President Donald Trump is making his first official visit to China amid regional tensions on trade and North Korea.
Mr Trump landed in Beijing on Wednesday following events in South Korea and is scheduled to meet multiple times with China’s President Xi Jinping during the two-day visit.
Mr Xi was due to treat Mr Trump to a lavish welcoming ceremony and tour of the Forbidden City, home to China’s ancient imperial palaces.
The visit comes hours after Mr Trump addressed South Korea’s National Assembly and pressured China to stop supporting North Korea.
Mr Trump made equalising trade with China a centrepiece of his presidential campaign, but he has signalled that he may ease up in exchange for China’s help with North Korea.
However Mr Trump arrived in Beijing on Wednesday amid mounting US trade complaints, with limited prospects for progress on market access, technology policy and other sore points.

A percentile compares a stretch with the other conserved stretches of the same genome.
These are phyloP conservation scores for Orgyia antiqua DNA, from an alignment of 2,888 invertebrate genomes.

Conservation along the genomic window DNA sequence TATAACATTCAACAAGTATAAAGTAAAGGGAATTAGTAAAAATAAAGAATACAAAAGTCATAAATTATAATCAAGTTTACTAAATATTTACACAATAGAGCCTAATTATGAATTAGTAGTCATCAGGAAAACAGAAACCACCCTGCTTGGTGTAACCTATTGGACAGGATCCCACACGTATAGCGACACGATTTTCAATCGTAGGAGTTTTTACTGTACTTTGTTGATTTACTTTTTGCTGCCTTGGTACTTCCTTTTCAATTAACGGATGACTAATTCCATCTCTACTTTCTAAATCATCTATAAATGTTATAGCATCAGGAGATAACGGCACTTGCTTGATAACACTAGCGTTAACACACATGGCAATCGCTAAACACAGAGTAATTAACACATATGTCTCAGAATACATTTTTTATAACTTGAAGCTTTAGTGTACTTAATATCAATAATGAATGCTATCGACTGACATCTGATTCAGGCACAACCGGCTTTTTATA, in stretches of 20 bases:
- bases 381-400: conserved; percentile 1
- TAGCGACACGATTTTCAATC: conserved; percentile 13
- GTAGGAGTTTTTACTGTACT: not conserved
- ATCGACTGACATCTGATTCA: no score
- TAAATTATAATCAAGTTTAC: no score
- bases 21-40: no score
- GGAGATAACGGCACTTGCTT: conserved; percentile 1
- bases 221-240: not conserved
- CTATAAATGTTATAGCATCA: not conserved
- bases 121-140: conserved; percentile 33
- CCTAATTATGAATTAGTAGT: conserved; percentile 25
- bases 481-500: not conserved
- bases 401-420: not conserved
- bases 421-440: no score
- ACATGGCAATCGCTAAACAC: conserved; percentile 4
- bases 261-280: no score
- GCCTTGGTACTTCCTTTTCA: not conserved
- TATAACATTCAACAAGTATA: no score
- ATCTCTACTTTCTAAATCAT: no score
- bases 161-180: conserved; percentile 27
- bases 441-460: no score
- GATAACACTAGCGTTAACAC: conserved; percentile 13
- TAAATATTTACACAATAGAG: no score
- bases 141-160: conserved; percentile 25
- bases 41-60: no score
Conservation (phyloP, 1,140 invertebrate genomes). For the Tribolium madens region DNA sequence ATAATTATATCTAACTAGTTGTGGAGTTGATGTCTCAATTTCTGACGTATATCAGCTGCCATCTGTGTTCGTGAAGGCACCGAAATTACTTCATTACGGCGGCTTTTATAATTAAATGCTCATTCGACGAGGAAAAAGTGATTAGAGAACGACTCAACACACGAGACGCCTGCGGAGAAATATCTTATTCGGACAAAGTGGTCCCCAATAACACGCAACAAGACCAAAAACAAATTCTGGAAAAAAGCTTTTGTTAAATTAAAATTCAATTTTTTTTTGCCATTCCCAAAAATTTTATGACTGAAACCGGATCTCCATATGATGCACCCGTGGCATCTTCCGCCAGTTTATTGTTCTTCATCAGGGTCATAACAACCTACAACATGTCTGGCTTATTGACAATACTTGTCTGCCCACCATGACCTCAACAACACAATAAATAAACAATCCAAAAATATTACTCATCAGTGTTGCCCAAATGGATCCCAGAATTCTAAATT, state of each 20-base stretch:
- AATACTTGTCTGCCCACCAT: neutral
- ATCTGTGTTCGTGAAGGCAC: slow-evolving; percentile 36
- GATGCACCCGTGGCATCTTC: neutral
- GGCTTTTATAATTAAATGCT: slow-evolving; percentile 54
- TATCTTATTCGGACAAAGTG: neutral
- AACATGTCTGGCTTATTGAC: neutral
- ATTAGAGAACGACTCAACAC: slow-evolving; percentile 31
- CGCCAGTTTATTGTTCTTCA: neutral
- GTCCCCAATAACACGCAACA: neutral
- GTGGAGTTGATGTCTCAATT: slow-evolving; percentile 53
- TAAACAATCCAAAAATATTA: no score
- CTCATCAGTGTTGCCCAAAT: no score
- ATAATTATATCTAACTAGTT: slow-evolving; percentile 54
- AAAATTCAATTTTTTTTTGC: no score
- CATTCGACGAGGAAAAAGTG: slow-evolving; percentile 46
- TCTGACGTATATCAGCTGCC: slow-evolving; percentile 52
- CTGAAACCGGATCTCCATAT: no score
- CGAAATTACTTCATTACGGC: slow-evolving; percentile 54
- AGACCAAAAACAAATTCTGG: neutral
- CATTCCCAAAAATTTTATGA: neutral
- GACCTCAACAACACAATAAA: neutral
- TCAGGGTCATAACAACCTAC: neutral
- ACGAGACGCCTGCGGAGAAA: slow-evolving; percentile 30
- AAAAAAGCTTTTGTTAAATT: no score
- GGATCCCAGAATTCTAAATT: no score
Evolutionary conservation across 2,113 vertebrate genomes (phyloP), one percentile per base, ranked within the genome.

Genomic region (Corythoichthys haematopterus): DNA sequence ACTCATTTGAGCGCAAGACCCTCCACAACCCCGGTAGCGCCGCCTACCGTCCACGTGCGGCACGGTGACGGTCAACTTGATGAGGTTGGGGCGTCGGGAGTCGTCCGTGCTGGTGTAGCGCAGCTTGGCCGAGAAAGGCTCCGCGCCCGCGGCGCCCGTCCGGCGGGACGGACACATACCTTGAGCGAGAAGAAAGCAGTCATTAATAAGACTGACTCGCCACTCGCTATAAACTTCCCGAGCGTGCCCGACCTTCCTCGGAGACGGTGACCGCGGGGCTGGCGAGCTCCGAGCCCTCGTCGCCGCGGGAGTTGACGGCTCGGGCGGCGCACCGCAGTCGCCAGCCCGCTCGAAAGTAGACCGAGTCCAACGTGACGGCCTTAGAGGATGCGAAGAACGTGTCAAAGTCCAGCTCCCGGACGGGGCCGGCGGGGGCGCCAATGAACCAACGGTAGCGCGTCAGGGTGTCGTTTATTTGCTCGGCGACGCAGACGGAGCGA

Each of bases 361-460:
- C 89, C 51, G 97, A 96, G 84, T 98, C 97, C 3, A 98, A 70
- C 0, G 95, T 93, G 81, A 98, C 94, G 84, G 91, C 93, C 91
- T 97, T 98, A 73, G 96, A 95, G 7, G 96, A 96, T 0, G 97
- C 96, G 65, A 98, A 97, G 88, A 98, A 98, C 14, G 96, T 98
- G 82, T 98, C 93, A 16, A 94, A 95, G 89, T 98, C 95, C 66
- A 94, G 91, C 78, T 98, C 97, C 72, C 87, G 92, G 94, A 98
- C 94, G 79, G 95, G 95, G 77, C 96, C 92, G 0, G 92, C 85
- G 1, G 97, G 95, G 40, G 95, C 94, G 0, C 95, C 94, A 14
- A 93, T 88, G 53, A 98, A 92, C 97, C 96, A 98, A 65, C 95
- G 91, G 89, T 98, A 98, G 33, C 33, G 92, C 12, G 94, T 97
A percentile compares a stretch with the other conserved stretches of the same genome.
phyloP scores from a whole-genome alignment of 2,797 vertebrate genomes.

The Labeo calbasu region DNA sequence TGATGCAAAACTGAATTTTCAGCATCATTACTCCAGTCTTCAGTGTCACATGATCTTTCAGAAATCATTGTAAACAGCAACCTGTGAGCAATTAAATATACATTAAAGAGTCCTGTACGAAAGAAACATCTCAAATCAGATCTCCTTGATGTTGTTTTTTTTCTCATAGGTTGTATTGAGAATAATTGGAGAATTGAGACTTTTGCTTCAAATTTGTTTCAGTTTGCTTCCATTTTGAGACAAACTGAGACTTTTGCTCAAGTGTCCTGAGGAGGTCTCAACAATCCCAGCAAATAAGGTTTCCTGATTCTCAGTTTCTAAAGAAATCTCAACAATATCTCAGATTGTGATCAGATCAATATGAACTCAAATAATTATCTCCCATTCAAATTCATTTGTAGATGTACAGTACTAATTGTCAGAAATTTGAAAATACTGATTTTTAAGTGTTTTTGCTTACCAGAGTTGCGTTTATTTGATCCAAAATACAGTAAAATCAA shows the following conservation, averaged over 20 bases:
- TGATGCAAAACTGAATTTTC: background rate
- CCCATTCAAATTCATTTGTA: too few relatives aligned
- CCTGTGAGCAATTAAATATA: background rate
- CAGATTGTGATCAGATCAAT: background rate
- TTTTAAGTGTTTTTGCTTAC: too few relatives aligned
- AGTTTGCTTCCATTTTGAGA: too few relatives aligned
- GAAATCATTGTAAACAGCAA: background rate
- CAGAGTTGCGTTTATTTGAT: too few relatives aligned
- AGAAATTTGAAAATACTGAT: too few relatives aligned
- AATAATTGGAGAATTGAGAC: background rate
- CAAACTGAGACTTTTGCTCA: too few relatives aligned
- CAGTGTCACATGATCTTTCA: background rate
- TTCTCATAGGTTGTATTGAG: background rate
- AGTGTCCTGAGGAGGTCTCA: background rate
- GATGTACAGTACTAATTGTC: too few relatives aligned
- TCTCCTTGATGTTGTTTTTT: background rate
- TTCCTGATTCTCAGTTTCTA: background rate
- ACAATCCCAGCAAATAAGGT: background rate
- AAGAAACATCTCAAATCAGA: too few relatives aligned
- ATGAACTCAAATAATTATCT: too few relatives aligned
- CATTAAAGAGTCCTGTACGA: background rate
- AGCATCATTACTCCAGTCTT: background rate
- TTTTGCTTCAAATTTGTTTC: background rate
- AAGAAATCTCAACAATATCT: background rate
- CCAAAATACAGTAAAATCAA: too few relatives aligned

The strains between the world’s two biggest economies are fuelling anxiety among global companies and advocates of free trade that they could retreat into protectionism, dragging down growth.
Washington accuses Beijing of backsliding on market-opening promises, and Mr Trump said last week that the US trade deficit with China – 347 billion dollars (£264bn) last year – is “so bad that it’s embarrassing.”
“I don’t want to embarrass anybody four days before I land in China, but it’s horrible,” said Mr Trump.
His government has raised import duties on Chinese aluminium foil, stainless steel and plywood, and is investigating whether Beijing improperly pressures foreign companies to hand over technology.
If they discuss trade during the two-day visit, Mr Xi’s government is unlikely to offer enough “to appease US negotiators,” said John Davies of BMI Research.
That is likely to lead to “more protectionist measures on the part of the US,” said Mr Davies.